When you ask people what words, thoughts or feelings they associate with robots, they very often have connotations of fear, violence or mistrust.
In our very unscientific straw poll, the responses varied from ‘they’re going to get so clever they will take over the world’ and ‘they will go berserk’ to talk of The Terminator and ‘robot ninjas’.
Not one person associated robots with helping or caring.
But one Hastings-based company is hoping to change the public’s perception of robots.
Digital marketing agency InFX Solutions boasts an impressive client list which includes Lucozade, City Jets, Ribena and the GSK Human Performance Lab, and also works with smaller local clients such as Walkers and the Wild Mushroom.
But in recent years the business has started to move into investigating ‘physical digital’ - including robotics.
Sitting on the desk at InFX’s Robertson Street offices are two small robots, costing £4,000 a piece.
Company director Marc Woodhead says they represent a milestone in robotics.
He said: “They are the ZX81 of today.
“The ZX81 was the first computer you could afford to buy and explore at home.
“They have reached the point where the robots are the ZX81 of this age.”
Standing 58cm tall, Nao (pronounced ‘Now’) is the first humanoid robot produced by French company Aldebaran.
He has 400 different characteristics and responds to voice commands, from walking to dancing Gangham Style, Nao’s party piece.
It is possible to find yourself feeling slightly maternal towards Nao - which I admit feels a bit odd. Perhaps it’s because his appearance is a cross between a little person and an over-sized (although very sophisticated) child’s toy.
But that is partially the point of Nao.
Marc said: “It’s the children’s reactions to it which is the most interesting thing. They are the ones who will have to live with these things.
“When we show this to children, the reaction is extraordinary. They do not fully understand it’s not alive.”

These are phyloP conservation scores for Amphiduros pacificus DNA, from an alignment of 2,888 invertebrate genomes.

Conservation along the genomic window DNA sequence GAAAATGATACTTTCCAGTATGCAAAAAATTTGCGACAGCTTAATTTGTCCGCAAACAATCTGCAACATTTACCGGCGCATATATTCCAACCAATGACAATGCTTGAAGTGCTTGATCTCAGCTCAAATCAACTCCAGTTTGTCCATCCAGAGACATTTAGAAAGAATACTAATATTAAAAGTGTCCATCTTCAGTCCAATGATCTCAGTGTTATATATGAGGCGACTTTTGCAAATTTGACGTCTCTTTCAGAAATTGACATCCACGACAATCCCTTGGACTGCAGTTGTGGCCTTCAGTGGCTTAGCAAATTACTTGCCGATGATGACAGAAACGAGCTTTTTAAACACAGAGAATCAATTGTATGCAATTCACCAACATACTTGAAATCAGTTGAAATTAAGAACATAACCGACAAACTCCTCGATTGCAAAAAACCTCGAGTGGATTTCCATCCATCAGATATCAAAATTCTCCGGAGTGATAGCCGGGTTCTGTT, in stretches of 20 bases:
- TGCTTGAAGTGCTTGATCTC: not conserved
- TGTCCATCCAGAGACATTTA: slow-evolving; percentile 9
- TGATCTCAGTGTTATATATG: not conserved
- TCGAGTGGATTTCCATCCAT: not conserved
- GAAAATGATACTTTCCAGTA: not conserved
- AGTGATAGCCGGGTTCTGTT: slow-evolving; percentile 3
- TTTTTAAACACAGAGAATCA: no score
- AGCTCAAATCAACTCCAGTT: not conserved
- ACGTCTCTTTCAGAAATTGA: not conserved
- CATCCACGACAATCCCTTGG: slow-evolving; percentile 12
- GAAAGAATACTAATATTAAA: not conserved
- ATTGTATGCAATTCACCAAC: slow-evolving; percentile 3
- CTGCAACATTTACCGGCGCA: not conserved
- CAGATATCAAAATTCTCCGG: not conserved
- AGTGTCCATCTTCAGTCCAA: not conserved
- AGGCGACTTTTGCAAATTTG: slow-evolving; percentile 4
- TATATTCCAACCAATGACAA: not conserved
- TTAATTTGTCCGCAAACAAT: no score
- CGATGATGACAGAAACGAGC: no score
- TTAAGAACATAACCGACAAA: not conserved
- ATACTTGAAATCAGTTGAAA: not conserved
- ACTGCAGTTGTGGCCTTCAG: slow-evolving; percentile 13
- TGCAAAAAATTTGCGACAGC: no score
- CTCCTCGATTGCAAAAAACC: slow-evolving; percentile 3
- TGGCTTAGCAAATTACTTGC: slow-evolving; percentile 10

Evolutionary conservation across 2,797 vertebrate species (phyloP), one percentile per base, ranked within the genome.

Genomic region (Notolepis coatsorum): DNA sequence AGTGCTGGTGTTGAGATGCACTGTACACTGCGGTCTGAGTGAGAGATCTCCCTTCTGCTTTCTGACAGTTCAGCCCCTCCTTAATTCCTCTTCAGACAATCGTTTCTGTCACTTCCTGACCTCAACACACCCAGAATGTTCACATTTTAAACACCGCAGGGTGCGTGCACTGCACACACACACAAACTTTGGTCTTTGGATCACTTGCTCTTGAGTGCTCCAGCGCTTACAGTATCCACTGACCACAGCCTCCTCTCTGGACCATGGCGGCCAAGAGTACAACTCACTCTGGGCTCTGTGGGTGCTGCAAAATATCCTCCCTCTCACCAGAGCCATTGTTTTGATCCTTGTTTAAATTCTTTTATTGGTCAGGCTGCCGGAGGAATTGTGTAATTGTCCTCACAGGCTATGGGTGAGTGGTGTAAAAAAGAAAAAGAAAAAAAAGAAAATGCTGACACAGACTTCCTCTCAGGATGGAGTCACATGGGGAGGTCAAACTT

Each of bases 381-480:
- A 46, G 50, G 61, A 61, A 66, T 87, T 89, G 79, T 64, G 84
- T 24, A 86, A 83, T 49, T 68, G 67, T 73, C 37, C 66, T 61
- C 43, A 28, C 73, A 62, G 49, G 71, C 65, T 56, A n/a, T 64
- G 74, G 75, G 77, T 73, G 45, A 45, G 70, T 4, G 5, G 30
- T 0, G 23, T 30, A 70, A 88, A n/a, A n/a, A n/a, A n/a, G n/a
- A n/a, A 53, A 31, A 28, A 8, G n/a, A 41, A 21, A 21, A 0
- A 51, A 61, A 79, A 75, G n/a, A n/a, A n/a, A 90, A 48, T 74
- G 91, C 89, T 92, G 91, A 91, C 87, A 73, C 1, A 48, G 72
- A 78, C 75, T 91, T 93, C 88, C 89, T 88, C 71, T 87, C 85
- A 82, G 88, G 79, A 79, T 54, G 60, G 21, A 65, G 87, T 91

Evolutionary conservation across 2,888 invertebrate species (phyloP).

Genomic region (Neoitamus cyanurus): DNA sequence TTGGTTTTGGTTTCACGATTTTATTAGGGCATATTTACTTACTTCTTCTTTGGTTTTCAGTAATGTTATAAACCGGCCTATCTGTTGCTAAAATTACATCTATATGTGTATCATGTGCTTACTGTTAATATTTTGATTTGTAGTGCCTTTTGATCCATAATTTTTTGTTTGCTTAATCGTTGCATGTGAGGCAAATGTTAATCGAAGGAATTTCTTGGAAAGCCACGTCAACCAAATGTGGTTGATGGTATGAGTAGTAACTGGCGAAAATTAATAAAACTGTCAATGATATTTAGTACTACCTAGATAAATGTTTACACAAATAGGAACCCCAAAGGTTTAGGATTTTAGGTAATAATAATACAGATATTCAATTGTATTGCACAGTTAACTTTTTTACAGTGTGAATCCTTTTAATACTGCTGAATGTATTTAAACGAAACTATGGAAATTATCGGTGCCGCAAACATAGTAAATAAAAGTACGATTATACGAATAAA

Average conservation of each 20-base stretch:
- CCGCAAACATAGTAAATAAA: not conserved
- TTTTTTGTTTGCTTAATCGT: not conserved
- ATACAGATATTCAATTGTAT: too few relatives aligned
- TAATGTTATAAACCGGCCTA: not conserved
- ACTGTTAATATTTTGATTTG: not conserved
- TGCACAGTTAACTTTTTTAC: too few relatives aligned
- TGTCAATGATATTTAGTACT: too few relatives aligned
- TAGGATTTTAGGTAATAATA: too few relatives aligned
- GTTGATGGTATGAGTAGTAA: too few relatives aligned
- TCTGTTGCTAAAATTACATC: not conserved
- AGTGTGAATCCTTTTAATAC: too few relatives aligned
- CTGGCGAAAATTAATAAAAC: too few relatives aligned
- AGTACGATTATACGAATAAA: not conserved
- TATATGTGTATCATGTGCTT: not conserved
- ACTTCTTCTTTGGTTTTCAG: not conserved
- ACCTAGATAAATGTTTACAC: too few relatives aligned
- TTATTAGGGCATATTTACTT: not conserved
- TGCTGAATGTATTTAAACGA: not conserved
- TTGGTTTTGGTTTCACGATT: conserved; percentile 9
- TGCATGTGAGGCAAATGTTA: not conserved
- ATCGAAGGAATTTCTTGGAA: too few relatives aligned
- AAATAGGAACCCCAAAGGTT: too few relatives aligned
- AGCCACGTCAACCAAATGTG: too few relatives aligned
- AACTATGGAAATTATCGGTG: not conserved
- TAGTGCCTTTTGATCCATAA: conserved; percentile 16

He added: “My two year old is very inquisitive. He loves the robot, was slightly nervous of it, but now he will seek its activation.
“When it walks around, he will follow it around.
“His reaction is interesting. There are no pre-conceived ideas for him.
“It’s an object that interacts with him like a sibling would.”
Nao has been used extensively in special schools in France and Japan, with autistic children reacting particularly well to the simple, yet friendly, face of the endearing bot. He has also helped autistic children to learn how to engage with people.
This fits in with Aldebaran’s mission statement - creating robots to assist humans in their day-to-day lives, in their family lives, in their leisure activities and in their work.
The company’s goal right from the beginning has been to make robots accessible to everyone, the aim being that they will become our daily companions.
The company has created two other robots - adult-sized Romeo, costing hundreds of thousands of pounds, and Pepper, four feet tall with more dexterous hand movements.
InFX Solutions, which is hoping to have its own Pepper in the future, is exploring people’s reactions to Nao and ways the robots can be utilised.
One day it is hoped the robots will be able to care for the elderly and vulnerable in their own homes - learning how to tell if a person has fallen and how to call for help.
Marc said: “What Aldebaran are really focussing on is more care than anything else.
“It’s robots who can help keep people safe.
“If one of my parents was to end up on their own, with the lifestyle my brother and I have, it would be difficult for us to always be there with one parent, and that upsets me.
“These things are a potential answer to support looking after people and offer better emergency cover.”
While the robots have some human characteristics, Marc doesn’t believe they should have skin, hair or be too human like.
He said: “Personally, keeping a difference makes more sense. As a culture we have never dealt well with anything too similar. I worry for robots in that culture.”
Which links back to our crude straw poll - despite the efforts of companies like InFX and Aldebaran, people still view artificial intelligence with a sense of fear or mistrust.
Marc said: “I get the impression that perception of robots being our downfall is more amusing than thinking the other way, that they could help.”
But Marc is looking forward to a time when humans and robots can work side-by-side for a harmonious future.
He said: “I have grown up with this. I remember robots as a concept in my mind forever.
“So to see them starting to come to life and become part of our reality is very exciting for me.”